Objective: To obtain a comprehensive view of differences in current comorbidity between bipolar I and II disorders (BD) and (unipolar) major depressive disorder (MDD), and Axis I and II comorbidity in BD in secondary-care psychiatric settings.
Method: The psychiatric comorbidity of 90 bipolar I and 101 bipolar II patients from the Jorvi Bipolar Study and 269 MDD patients from the Vantaa Depression Study were compared. We used DSM-IV criteria assessed by semistructured interviews. Patients were inpatients and outpatients from secondary-care psychiatric units. Comparable information was collected on clinical history, index episode, symptom status, and patient characteristics.
Results: Bipolar disorder and MDD differed in prevalences of current comorbid disorders, MDD patients having significantly more Axis I comorbidity (69.1% vs. 57.1%), specifically anxiety disorders (56.5% vs. 44.5%) and cluster A (19.0% vs. 9.9%) and C (31.6% vs. 23.0%) personality disorders. In contrast, BD had more single cluster B personality disorders (30.9% vs. 24.6%). Bipolar I and bipolar II were similar in current overall comorbidity, but the prevalence of comorbidity was strongly associated with the current illness phase.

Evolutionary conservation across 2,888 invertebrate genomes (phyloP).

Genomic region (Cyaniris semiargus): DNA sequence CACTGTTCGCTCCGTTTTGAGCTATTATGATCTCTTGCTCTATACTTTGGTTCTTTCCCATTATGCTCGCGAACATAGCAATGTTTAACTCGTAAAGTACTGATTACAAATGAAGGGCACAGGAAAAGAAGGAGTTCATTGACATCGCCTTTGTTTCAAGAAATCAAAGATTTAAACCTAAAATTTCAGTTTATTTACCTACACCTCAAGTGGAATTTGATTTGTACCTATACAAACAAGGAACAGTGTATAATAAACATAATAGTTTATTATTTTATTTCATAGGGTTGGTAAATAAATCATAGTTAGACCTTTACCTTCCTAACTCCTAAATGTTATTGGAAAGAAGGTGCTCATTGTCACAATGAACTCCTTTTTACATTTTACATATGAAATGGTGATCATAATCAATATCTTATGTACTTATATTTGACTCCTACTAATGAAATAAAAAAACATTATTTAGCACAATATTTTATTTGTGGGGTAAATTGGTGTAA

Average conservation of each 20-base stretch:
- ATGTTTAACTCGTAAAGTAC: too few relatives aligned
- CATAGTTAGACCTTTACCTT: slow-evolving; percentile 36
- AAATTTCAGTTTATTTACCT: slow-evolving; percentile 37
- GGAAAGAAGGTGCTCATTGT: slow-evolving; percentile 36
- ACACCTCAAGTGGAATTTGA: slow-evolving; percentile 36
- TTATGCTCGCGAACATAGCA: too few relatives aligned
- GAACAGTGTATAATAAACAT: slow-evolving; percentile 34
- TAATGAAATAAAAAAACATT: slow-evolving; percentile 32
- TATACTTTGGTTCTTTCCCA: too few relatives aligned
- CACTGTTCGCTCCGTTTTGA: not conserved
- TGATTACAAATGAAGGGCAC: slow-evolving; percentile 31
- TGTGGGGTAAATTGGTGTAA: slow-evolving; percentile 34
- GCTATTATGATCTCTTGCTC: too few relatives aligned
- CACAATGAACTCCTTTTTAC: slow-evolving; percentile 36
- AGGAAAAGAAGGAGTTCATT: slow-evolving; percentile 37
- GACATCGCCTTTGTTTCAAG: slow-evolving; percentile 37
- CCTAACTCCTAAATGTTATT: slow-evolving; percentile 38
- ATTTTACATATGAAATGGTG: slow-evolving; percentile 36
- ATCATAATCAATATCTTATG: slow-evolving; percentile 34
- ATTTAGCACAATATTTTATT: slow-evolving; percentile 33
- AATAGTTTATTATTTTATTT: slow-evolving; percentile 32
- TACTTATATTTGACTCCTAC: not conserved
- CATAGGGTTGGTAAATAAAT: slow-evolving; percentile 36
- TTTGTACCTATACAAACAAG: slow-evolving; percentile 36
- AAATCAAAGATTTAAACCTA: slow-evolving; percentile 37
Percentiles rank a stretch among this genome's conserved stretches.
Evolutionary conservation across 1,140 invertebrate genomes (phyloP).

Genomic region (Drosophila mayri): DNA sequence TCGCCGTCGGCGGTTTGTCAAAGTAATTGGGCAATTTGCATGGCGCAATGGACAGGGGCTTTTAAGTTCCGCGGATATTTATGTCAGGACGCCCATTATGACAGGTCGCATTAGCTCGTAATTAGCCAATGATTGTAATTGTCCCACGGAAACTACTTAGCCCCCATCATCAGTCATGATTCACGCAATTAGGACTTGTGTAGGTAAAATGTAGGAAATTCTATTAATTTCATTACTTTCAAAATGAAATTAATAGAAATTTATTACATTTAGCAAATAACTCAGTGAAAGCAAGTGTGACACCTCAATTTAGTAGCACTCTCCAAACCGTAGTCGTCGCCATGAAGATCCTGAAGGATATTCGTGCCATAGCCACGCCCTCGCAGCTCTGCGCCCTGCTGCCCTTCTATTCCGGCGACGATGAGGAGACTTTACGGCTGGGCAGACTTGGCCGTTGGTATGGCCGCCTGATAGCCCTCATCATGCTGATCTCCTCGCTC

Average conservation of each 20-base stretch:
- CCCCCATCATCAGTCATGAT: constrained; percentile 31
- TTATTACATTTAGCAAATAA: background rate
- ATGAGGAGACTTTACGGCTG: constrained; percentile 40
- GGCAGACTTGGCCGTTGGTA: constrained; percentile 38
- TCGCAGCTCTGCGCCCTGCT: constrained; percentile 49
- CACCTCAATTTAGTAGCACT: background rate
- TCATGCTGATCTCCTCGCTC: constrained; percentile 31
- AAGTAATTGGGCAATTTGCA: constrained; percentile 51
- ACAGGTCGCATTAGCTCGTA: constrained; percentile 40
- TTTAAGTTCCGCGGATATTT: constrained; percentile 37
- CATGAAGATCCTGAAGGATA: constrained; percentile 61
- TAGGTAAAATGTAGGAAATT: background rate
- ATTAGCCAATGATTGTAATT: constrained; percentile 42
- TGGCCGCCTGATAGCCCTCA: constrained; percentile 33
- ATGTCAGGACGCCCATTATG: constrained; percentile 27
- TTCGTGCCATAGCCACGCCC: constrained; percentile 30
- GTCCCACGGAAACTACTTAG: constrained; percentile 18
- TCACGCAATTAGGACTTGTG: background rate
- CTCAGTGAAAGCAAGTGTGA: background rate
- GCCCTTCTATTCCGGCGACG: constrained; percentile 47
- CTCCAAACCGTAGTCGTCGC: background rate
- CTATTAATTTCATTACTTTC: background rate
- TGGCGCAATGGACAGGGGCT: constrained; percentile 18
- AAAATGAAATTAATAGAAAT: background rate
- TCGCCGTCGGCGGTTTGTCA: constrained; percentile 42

Conclusions: Major depressive disorder and BD have somewhat different patterns in the prevalences of comorbid disorders at the time of an illness episode, with differences particularly in the prevalences of anxiety and personality disorders. Current illness phase explains differences in psychiatric comorbidity of BD patients better than type of disorder.